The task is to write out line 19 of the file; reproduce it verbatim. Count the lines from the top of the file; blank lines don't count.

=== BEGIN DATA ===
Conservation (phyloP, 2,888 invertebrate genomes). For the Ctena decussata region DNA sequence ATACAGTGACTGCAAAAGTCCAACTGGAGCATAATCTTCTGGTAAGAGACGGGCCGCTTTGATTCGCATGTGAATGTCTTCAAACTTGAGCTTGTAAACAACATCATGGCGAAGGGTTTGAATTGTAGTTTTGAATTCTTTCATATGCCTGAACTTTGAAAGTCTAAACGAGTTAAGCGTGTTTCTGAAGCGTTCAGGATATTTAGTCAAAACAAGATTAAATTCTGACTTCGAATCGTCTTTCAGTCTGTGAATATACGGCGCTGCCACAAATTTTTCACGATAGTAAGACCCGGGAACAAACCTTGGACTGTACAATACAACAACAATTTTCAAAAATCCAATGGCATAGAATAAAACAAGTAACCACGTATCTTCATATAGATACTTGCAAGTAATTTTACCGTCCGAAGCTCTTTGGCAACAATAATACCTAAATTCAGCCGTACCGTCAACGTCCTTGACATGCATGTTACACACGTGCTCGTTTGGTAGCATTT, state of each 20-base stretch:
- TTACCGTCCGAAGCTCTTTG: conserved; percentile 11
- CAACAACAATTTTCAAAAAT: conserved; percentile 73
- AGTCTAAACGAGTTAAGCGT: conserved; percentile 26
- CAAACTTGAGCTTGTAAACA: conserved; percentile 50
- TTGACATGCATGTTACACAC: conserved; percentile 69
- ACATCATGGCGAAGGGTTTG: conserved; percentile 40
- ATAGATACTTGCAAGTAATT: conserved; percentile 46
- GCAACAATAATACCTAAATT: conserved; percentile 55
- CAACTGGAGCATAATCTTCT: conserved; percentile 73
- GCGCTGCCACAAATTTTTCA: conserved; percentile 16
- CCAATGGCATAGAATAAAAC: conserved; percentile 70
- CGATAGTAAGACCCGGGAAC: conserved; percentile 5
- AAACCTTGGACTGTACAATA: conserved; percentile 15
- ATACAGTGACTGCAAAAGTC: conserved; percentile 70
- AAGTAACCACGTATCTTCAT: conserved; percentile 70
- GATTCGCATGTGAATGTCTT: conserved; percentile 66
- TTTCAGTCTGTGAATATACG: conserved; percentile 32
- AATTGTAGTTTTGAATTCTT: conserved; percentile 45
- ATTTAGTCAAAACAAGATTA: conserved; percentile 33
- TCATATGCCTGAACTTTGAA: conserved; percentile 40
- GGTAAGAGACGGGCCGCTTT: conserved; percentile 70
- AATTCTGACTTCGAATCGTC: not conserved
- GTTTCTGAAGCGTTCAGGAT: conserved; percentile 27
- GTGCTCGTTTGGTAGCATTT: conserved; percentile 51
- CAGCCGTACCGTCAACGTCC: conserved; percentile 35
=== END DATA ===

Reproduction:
- AATTGTAGTTTTGAATTCTT: conserved; percentile 45